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Transformation of Language and Religion in Rainer Maria Rilke

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Johannes Wich-Schwarz

Rainer Maria Rilke (1875-1926), perhaps the most famous European poet of the twentieth century, exemplifies how the «crisis of language» inherent in literary Modernism also constitutes a crisis of religious discourse. In Rilke’s poetry and prose, language replaces God as the focal point of human experience. Yet despite his rejection of Christianity, Rilke crucially draws on Christian imagery to express his Modernist worldview. Transformation of Language and Religion in Rainer Maria Rilke offers new readings of major texts such as The Notebooks of Malte Laurids Brigge and The Duino Elegies, as well as analyzing some of Rilke’s lesser-known works, Visions of Christ and «The Letter of the Young Worker.»

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Chapter Two: The Notebooks of Malte Laurids Brigge 34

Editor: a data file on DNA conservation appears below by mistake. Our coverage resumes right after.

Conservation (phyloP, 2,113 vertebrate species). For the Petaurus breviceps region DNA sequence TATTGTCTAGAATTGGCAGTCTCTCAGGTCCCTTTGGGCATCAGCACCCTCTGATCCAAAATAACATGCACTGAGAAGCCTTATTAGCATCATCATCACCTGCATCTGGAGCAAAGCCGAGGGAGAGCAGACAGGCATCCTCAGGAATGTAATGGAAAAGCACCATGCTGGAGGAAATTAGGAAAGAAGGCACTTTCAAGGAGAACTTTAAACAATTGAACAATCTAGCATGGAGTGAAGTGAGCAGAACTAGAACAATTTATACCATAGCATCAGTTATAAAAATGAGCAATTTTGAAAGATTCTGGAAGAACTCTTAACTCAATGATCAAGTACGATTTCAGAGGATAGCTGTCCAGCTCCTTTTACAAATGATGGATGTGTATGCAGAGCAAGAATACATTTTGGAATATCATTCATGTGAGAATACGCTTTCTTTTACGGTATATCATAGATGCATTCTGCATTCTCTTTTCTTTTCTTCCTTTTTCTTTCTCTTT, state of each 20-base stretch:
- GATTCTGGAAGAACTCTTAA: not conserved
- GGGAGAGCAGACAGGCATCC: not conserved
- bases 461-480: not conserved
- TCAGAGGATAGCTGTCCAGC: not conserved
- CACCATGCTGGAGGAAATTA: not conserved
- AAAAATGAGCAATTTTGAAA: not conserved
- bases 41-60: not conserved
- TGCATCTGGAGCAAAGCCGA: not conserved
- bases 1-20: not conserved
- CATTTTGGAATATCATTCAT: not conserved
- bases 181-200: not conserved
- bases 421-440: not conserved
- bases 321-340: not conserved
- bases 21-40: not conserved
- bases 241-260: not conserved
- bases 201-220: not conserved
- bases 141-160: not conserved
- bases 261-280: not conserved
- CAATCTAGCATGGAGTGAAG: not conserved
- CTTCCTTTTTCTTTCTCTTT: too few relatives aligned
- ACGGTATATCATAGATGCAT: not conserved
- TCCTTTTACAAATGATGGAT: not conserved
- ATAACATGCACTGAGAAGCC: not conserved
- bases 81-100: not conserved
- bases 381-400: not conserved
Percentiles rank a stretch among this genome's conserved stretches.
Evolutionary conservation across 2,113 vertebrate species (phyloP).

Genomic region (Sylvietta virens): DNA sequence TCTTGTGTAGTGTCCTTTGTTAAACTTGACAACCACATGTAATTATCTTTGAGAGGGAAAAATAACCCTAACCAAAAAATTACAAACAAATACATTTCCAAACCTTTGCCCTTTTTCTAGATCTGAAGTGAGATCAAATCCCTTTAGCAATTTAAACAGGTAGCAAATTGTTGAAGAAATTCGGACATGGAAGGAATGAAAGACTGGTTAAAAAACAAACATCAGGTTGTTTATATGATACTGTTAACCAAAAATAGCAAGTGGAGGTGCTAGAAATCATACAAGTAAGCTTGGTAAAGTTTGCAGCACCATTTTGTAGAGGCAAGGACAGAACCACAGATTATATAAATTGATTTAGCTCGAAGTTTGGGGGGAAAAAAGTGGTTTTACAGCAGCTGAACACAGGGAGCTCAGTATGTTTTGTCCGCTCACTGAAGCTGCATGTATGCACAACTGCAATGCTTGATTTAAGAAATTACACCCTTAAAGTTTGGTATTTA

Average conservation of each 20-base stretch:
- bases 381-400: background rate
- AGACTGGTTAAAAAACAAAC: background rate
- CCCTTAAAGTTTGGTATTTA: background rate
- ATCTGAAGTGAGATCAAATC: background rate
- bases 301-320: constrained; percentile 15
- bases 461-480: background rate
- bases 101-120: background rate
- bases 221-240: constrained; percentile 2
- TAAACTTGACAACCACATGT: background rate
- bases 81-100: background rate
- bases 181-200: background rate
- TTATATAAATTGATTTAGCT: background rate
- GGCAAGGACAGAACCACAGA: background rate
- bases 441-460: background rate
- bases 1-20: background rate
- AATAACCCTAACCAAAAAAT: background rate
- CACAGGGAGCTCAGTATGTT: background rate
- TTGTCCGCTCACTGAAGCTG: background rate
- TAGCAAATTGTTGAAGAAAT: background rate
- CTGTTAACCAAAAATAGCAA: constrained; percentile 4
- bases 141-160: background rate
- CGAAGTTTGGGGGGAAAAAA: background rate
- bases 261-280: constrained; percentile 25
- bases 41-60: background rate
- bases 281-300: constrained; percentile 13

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Chapter Two The Notebooks of Malte Laurids Brigge But where danger dwells, Rescue also grows. — Friedrich Hölderlin “Poverty-stricken 28-year-old male descendant of Danish aristocratic family encounters perils of modern human existence in turn-of-the-century Paris. His diary depicts various attempts at resolving this existential predicament.” One could imagine such a blurb on the back cover of Rilke’s major prose work, the novel The Notebooks of Malte Laurids Brigge. I doubt this advertisement would induce anyone to purchase the book. But the above synopsis points to a crucial aspect of the novel, that is, the proximity of both danger and promise articulated in the protagonist’s writing. This is a work of crisis. Its ambivalent nature is already evident in a remark Rilke wrote on a manuscript sheet presumably dating back to the early months of 1904, when he began drafting the novel: If I had suspected that my life was standing so close to a great joy, how blessedly I would have borne its weight. Malte Laurids Larsen. (Cited in Schnack, Chronik 178) On the manuscript sheet, Rilke crossed out the proletarian name “Larsen” and replaced it with the more aristocratic “Brigge,” the name his protagonist would ultimately carry (cf. Schoolfield 157). The novel was completed on January 27, 1910. The sentence on the manuscript sheet enacts a paradoxical type of speech act. What are we to make of the first-person narrator? It appears these words are being uttered out of resignation; perhaps someone is looking back on his life, and...

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